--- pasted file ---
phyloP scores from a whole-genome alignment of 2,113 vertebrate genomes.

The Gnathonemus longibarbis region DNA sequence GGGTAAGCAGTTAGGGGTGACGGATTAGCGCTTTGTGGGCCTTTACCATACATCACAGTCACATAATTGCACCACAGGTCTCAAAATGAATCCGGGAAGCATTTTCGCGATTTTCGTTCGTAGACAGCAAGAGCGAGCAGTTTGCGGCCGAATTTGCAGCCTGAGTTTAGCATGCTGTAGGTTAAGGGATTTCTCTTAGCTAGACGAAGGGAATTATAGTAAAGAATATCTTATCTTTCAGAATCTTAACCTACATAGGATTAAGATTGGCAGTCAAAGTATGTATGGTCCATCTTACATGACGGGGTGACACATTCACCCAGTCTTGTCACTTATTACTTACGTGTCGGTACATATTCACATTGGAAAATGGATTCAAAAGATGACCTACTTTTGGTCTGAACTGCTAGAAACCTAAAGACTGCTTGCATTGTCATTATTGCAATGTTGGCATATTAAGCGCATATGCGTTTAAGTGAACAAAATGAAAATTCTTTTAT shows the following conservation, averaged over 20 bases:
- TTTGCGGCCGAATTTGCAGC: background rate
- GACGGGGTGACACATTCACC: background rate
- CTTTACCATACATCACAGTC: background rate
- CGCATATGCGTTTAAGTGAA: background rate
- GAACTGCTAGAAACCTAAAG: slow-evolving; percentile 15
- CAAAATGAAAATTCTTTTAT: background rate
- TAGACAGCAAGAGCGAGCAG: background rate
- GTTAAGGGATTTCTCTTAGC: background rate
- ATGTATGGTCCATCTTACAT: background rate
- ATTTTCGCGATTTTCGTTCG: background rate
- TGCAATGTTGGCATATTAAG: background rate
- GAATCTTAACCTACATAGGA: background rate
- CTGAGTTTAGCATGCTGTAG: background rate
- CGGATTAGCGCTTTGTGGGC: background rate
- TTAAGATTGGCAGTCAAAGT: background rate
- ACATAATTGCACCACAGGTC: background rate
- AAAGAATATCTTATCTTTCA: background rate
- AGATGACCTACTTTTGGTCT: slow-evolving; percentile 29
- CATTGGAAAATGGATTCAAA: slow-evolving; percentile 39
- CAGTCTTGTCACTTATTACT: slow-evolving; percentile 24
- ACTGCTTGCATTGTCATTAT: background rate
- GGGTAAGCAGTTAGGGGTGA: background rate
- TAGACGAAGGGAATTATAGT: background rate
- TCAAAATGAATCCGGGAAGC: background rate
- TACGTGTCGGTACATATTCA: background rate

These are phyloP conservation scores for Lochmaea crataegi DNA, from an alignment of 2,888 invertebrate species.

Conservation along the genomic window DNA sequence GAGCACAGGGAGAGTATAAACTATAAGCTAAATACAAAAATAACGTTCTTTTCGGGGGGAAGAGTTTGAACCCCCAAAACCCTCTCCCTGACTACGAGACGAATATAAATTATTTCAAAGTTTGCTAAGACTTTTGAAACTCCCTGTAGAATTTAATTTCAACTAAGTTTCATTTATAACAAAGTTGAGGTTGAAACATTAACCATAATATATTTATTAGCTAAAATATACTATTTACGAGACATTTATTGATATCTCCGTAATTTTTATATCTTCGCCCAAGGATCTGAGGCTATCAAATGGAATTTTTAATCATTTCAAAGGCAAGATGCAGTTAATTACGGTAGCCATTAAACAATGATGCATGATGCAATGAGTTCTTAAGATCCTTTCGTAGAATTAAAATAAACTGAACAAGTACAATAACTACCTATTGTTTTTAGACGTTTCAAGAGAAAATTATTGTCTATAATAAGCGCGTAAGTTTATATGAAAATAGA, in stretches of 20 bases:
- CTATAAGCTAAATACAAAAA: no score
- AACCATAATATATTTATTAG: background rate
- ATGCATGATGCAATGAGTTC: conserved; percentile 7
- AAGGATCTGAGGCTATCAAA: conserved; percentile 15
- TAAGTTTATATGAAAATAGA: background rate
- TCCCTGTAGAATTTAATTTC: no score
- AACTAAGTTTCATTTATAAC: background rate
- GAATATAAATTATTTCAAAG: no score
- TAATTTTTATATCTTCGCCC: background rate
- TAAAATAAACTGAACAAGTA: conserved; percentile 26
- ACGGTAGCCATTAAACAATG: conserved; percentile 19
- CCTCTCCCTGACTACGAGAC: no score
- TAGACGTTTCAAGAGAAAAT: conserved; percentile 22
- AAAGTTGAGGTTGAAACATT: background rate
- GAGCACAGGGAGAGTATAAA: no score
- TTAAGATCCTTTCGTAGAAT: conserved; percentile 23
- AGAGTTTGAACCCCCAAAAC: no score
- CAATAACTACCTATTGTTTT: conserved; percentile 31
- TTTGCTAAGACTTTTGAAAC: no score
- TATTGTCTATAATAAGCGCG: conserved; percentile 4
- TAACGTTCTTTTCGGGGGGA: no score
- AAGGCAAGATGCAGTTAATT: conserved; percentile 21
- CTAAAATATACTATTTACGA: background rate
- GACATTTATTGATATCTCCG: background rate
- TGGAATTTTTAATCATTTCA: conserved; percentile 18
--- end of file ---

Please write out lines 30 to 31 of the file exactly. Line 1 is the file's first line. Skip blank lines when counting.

- CTATAAGCTAAATACAAAAA: no score
- AACCATAATATATTTATTAG: background rate